To the Editor:
Kudos to Craig for a great article on the zoning battle in Potsdam with Hank Robar. I drive by the corner lot every day on my way to work. I never had the whole story about it until now.
As far as I’m concerned, I don’t mind it at all. I would love to see Hank collaborate with the St. Lawrence County Arts Council and make the lot a site for installation art. But, not just all Hank’s toilets. I would love to see local artists and art students get involved and provide us some lovely sculpture. Hank has the ground work done. But, we need to think variety. And take it up the creativity scale a notch or two. Sorry Hank!
Seriously. There is real potential here.
I’m from the North Country originally, but spent many years away living in Connecticut, NYC and England. I am not narrow-minded and conservative the way so many other northern New Yorkers are. I see the potential in this and actually hope that we don’t see the lot finally get rezoned only to see some boring “financial consulting firm” or another services business move in. I like the eye candy, although it hasn’t always been super artistic. Some of Hank’s work is better than others. But, with collaboration with the local art community, I could see true art happening.
If it gets rezoned and a boring business moves in, then we are moving in the direction of downtown Canton. Look at how much of the main street is choked with law offices, insurance companies, and other ‘service’ business.
As an aside, looking at the bigger picture, I have always wondered why Canton and Potsdam don’t feel more like college towns. There are four colleges and universities within a 10-mile distance, and looking at the downtowns, you would never know it. I am wondering if it’s the town councils and zoning laws that stifle growth and the potential for wonderful college-influenced culture. The only effects of the colleges I see are the various off-campus housing, the occasional students walking around, the congested traffic, and a few university stores.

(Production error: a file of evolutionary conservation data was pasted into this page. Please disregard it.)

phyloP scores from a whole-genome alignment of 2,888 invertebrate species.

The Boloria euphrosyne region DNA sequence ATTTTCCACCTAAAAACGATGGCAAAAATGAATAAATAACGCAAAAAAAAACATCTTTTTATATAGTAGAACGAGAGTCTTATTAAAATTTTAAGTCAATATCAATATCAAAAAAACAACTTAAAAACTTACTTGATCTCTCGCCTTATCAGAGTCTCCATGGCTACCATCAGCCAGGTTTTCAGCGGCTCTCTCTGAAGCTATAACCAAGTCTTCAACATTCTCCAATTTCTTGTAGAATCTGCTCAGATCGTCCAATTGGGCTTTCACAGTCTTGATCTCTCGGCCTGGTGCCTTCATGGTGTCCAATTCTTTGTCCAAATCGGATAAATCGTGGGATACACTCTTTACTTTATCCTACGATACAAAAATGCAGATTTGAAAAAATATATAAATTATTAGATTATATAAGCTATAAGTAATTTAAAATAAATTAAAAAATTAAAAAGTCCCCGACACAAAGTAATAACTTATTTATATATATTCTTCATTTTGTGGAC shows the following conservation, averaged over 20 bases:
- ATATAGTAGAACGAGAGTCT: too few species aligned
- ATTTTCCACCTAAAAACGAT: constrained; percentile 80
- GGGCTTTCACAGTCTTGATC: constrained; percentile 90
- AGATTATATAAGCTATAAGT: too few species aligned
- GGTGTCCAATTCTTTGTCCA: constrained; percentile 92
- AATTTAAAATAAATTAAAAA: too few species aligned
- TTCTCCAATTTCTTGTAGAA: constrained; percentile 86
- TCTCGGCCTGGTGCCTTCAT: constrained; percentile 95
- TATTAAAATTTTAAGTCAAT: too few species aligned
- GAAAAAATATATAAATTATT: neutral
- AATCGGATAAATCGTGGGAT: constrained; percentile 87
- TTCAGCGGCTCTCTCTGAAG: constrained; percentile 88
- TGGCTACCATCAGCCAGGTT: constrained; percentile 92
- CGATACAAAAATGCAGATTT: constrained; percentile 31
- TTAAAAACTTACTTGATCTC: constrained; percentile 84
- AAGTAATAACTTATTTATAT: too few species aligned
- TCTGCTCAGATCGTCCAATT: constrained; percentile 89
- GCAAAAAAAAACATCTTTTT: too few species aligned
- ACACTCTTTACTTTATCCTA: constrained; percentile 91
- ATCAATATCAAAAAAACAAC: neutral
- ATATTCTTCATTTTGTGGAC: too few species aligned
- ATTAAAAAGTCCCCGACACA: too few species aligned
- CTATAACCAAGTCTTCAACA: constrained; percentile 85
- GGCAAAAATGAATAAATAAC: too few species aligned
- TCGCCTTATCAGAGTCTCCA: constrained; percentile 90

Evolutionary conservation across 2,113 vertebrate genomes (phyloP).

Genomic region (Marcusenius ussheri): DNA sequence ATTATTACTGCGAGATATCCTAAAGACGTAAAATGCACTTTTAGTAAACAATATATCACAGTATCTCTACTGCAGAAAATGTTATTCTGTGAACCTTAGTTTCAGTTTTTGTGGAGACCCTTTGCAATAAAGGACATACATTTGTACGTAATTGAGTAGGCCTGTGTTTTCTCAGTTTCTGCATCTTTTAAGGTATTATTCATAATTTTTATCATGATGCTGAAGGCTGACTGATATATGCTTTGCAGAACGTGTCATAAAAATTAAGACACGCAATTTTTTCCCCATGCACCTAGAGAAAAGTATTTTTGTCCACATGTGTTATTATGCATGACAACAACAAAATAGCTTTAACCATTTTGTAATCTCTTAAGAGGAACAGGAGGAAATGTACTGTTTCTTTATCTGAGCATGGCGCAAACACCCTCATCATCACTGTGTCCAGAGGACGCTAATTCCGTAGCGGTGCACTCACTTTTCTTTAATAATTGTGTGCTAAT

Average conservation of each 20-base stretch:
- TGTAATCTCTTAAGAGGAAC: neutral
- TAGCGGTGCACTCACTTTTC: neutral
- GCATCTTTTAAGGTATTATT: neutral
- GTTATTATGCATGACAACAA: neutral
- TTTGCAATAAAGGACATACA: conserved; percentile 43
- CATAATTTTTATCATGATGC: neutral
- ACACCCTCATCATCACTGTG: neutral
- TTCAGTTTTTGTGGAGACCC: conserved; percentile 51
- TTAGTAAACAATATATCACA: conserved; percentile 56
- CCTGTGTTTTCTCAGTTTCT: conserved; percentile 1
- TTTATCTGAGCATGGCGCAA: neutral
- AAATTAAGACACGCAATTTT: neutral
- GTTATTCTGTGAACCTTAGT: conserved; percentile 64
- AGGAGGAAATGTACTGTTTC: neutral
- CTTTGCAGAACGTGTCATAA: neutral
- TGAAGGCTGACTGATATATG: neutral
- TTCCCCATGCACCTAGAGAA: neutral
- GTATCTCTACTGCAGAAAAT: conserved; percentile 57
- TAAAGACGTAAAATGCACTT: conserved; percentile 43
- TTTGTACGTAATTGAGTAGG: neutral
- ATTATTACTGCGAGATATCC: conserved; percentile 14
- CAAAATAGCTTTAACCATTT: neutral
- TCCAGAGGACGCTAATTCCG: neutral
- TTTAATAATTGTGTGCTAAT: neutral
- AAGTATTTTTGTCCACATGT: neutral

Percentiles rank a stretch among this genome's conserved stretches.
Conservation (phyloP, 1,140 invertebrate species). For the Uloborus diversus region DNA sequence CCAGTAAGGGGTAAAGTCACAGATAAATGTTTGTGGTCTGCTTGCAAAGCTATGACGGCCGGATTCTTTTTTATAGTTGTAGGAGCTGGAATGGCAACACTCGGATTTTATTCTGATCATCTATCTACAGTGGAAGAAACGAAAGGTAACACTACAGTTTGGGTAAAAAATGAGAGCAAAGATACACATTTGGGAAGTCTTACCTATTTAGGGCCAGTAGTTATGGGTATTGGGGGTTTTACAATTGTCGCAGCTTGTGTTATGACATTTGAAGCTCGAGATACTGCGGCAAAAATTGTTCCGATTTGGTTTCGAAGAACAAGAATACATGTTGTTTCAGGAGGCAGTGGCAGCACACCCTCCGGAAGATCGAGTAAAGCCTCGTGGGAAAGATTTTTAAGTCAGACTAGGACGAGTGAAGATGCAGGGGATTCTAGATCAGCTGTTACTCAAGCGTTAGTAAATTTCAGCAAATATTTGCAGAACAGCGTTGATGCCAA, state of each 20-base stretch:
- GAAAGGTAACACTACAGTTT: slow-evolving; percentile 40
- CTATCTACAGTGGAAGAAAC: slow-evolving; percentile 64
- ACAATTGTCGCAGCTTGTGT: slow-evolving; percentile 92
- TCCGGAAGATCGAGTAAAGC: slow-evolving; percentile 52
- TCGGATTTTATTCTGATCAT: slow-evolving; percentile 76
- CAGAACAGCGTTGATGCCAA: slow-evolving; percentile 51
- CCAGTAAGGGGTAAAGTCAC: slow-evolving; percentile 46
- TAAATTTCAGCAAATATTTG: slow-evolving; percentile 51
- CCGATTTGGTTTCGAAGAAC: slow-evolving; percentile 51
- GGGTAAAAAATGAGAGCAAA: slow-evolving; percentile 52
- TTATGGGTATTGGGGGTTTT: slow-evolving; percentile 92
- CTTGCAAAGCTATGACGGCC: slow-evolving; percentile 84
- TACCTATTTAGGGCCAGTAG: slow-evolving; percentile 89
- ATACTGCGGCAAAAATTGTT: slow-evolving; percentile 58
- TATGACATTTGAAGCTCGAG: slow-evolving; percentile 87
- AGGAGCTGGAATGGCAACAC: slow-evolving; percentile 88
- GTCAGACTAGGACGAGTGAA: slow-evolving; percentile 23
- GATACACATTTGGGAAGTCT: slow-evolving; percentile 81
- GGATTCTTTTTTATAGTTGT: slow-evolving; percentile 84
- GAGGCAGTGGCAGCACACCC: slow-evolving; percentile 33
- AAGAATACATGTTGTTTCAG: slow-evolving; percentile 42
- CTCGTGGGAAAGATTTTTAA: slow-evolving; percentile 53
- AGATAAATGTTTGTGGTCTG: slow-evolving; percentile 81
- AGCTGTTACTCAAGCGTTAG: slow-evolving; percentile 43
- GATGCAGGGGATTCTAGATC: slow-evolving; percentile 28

Where are the neat galleries, indy-books stores, and art shops and more coffee shops and a more open progressive attitude that comes with youth and education. Clarkson and St. Lawrence are affluent Ivy-Leagueish schools that I feel have really kept too encapsulated instead of integrating into the towns.
Or is it that the towns have not wanted the colleges to influence their local life? Ah, that might actually be the situation. After all, it would be in keeping with the close-minded feel of the people in the North Country.
A prime example is Burlington Vt. It’s a college town, and you can see it is a pulsating thriving community.